07 December 2018 - Article
The children of a mother who was ‘more like a friend than a parent' were moved from living primarily with her to live with their father. That is how The Times reported the case of RS v SS on 18 February 2014. The article focused on the children's mother's permissive parenting style; how she would head off to bed after school, leaving the children to watch television and play on their x-box. The judge praised the children's father for his insightfulness and persistence in seeking residence, and made a Residence Order in his favour. On the face of it, the case could simply be interpreted as the triumph of middle-class parenting values. If you are a divorced parent and your children spend the majority of their time with you then let them watch too much television at your peril! But this superficial analysis belies a far more complex picture that is painted when one reads the case in detail. The children in this case were apparently alienated from their father by a manipulative mother, who coached them to believe that their father had been neglecting them. The judge described the mother as a ‘very and angry and willful woman', who had 'significantly failed these boys_'. Her hatred of the father was _‘almost pathological'. Living with their mother was so detrimental to their welfare and their relationship with their father, that the Judge was satisfied that it would be better for them to move home, school, and town to live with their father.
In recent years there has been a significant shift in the Court's attitude towards alienated parents. Any decision the Court makes must put the child's welfare as its paramount concern, and it must apply the welfare checklist set out in section 1(3) of the Children Act 1989. One of the key considerations on the ‘checklist' is the child in question's wishes and feelings. However, when a child has become alienated from a parent, as the children were in this case (to the point that they were reported as saying that their father was, among other far more shocking things, a ‘_psychopath_' and a ‘_retard_'), to what extent can the child's wishes and feelings be relied upon?
In Re S in 2010 the judge said this:
‘_S's [the child's] wishes and feelings must be assessed in accordance with his age and understanding. It is here that the assessment becomes more difficult. I have found that S has become alienated from his father. S has said that his father is a 'monster' and that he 'hates' him. It is clear from Dr. W's evidence that such behavior fits within the pattern of behavior of children who have become alienated from their non-resident parent. In his report of 18th July 2008 Dr. W was very clear. He said that: “it is also important for both parents and for all professionals working with the child to recognise that the child's expressed wishes and feelings are irrational and should form no part in the Court's decision making.”_'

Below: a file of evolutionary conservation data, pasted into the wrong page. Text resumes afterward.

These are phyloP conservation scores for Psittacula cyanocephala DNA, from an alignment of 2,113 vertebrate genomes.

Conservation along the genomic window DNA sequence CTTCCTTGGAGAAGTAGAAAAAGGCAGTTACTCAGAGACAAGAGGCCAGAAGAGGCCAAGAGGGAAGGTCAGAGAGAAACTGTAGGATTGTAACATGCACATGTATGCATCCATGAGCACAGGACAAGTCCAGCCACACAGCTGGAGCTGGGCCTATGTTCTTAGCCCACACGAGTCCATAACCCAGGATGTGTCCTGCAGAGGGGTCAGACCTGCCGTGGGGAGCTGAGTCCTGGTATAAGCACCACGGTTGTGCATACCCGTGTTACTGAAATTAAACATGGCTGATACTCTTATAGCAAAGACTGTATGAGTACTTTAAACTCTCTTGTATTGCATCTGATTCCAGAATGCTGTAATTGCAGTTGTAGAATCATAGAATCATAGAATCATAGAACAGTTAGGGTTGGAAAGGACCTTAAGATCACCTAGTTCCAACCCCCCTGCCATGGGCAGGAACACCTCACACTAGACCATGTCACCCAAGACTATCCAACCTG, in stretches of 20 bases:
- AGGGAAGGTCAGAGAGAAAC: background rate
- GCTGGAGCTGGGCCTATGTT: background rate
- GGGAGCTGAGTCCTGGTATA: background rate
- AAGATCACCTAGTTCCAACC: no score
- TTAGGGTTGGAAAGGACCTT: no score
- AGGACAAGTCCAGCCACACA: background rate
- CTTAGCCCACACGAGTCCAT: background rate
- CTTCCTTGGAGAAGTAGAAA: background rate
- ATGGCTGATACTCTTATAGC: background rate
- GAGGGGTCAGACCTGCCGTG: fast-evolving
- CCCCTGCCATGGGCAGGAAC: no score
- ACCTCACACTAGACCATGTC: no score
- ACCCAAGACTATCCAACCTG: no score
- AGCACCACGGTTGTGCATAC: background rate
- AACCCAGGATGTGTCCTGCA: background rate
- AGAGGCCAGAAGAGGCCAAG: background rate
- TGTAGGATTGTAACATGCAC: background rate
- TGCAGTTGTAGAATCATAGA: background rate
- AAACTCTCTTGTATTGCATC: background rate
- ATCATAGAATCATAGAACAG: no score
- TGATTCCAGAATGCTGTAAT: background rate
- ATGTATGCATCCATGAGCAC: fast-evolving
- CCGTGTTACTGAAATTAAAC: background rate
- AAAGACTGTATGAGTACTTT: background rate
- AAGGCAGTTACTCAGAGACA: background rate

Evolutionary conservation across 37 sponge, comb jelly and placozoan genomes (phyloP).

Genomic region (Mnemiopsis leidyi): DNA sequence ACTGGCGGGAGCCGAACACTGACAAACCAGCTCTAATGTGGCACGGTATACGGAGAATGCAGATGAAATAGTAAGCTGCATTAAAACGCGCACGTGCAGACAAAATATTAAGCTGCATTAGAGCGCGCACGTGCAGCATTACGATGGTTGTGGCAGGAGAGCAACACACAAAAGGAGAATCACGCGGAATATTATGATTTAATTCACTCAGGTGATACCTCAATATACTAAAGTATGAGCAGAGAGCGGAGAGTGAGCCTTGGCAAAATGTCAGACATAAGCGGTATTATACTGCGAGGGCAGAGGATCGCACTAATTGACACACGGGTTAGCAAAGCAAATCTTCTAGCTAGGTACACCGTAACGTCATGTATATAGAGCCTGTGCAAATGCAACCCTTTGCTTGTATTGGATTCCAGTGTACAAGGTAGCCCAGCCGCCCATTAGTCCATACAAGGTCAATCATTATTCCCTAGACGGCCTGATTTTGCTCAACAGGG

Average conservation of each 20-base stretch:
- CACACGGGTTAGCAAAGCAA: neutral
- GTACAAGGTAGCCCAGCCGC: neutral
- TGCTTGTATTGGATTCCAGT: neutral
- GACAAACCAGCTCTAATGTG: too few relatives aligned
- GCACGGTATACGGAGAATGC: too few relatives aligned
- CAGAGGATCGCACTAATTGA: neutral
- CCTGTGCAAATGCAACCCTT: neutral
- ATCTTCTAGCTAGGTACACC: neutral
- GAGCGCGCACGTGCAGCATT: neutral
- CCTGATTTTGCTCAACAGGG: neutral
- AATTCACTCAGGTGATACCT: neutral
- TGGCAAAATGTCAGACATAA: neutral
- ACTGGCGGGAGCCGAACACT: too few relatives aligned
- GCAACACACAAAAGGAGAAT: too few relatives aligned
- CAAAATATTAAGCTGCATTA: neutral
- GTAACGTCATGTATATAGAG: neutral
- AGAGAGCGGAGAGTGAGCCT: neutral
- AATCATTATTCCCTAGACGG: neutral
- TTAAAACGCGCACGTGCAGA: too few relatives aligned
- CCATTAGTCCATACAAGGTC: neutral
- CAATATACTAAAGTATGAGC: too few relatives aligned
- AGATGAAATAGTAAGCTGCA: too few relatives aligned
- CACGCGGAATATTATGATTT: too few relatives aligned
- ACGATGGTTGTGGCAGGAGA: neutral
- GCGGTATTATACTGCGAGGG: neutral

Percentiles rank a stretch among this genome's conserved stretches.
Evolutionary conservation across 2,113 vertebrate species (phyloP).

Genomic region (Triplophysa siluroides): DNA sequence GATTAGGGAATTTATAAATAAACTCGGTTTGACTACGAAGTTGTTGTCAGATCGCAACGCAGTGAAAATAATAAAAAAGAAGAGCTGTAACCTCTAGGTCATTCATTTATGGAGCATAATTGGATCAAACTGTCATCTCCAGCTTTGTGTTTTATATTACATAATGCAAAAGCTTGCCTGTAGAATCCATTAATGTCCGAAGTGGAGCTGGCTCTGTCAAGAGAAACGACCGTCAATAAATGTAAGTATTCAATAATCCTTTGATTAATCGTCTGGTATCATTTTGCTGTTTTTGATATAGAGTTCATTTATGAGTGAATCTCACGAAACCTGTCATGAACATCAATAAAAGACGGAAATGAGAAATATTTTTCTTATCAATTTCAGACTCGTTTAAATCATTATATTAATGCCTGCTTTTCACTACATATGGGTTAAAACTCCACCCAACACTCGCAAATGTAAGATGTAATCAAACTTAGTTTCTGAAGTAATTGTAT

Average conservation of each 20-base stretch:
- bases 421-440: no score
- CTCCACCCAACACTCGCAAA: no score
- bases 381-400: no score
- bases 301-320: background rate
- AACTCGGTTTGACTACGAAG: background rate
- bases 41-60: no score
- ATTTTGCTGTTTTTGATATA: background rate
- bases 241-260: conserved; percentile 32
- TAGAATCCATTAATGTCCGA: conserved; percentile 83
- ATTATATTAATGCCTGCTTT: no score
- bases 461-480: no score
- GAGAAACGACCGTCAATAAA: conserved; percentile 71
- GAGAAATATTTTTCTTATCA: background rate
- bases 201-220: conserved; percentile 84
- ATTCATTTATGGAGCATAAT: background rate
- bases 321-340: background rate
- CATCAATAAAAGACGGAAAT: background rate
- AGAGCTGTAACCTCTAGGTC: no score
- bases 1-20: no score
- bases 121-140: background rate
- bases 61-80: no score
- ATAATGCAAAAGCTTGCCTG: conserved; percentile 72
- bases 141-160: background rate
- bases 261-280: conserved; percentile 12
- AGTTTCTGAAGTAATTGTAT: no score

More recently in the Court of Appeal case of Re H (judgment was handed down on 5 June this year), a Judge's decision to make an interim residence order in favour of a father where contact was being deliberately obstructed and undermined by a mother was upheld. The Court of Appeal in this case sought to protect '_recruited children_' from a parent whose approach damaged the relationship with the non-resident parent. In this case the Judge at first instance was critical of the professionals involved who did not appear to see the damage the mother was doing to the children. She commented that it was the ‘ascertainable' rather than the ‘expressed' wishes and feelings of the children that were important. She said: ‘_Parents who obstruct a relationship with the other parent are inflicting untold damage on their children and it is, in my view, about time that professionals truly understood this._'
Alienation is not an issue in many cases but when it arises it can come to dominate not only a case, but the entire family structure and the children's lives going forwards. In cases where alienation is arising as in impediment to contact, the Courts are becoming increasingly willing to intervene, even to the extent of making Orders in the face of apparently significant opposition from the children involved.